English philosopher who advocated the idea of a "social contract" in which government powers are derived from the CONSENT OF THE GOVERNED and in which the government serves the people; also said people have NATURAL RIGHTS to life, liberty and property.
The religion of the Enlightenment (1700s). Followers believed that God existed and had created the world, but that afterwards He left it to run by its own natural laws. Denied that God communicated to man or in any way influenced his life.
Thinkers of the Enlightenment; Wanted to educate the socially elite, but not the masses; were not allowed to openly criticize church or state, so used satire and double-meaning in their writings to avoid being banned; Salons held by wealthy women also kept philosophes safe; They considered themselves part of an intellectual community, and wrote back and forth to each other to share ideas.
Charles de Secondat, the baron de Montesquieu
(1689-1755) came from the French nobility. he recieved a classical education and then studied law. in his first work Persian Letters, Published in 1721 he used the format of two persians supposedly travelling in western europe and sending their impresions back home to enable him to criticize french institutions especially the catholic church and the french monarchy. His most famous work, The spirit of the laws was published in 1748, these treatise was a comparative study of government in which Montesquieu attempted to apply the scientific method to the social and political arena to ascertain the "natrual laws".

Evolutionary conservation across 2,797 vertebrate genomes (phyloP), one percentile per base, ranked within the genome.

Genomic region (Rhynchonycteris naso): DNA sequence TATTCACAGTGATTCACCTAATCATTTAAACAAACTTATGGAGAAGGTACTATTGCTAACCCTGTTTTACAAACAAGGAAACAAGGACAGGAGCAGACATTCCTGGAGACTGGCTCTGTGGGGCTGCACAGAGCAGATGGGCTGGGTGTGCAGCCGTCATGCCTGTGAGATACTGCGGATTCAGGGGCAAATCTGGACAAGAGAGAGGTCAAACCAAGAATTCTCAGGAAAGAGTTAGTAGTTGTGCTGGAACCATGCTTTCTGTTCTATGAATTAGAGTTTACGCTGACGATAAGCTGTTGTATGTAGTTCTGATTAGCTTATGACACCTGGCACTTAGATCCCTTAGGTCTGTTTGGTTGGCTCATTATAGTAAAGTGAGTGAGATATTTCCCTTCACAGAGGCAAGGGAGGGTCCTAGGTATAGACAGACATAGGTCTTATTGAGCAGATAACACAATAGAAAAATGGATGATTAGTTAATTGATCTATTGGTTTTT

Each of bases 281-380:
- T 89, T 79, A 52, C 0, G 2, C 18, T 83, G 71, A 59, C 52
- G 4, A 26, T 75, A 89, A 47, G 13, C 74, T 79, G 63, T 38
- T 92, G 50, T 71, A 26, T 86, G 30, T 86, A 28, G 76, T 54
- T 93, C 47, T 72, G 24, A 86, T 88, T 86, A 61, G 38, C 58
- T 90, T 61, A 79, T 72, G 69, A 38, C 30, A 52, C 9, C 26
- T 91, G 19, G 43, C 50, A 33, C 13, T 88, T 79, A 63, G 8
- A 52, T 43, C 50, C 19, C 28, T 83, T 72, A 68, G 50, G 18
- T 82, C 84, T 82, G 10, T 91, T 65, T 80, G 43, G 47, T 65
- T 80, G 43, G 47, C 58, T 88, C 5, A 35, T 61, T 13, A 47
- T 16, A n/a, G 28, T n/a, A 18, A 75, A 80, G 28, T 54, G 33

FranÇois-Marie Arouet, Voltaire
exposed abuses of the day, targeted corrupt officials and ideal aristocrats, he battled inequality, injustice, and superstition, detested salve trade and deplore religious prejudice, defended freedom of speech, detested by the French government and the Catholic Church, He was perhaps the most dominant of Enlightenment thinkers. His death sometimes cited as the end of the era. Imprisoned or exiled for much of his early life and a favorite of Frederick of Prussia and Catherine the Great.
French philosopher who was a leading figure of the Enlightenment in France
Scottish philosopher whose sceptical philosophy restricted human knowledge to that which can be perceived by the senses (1711-1776)
Scottish economist who wrote the Wealth of Nations and designed modern Capitalism
policy based on the idea that government should play as small a role as possible in the economy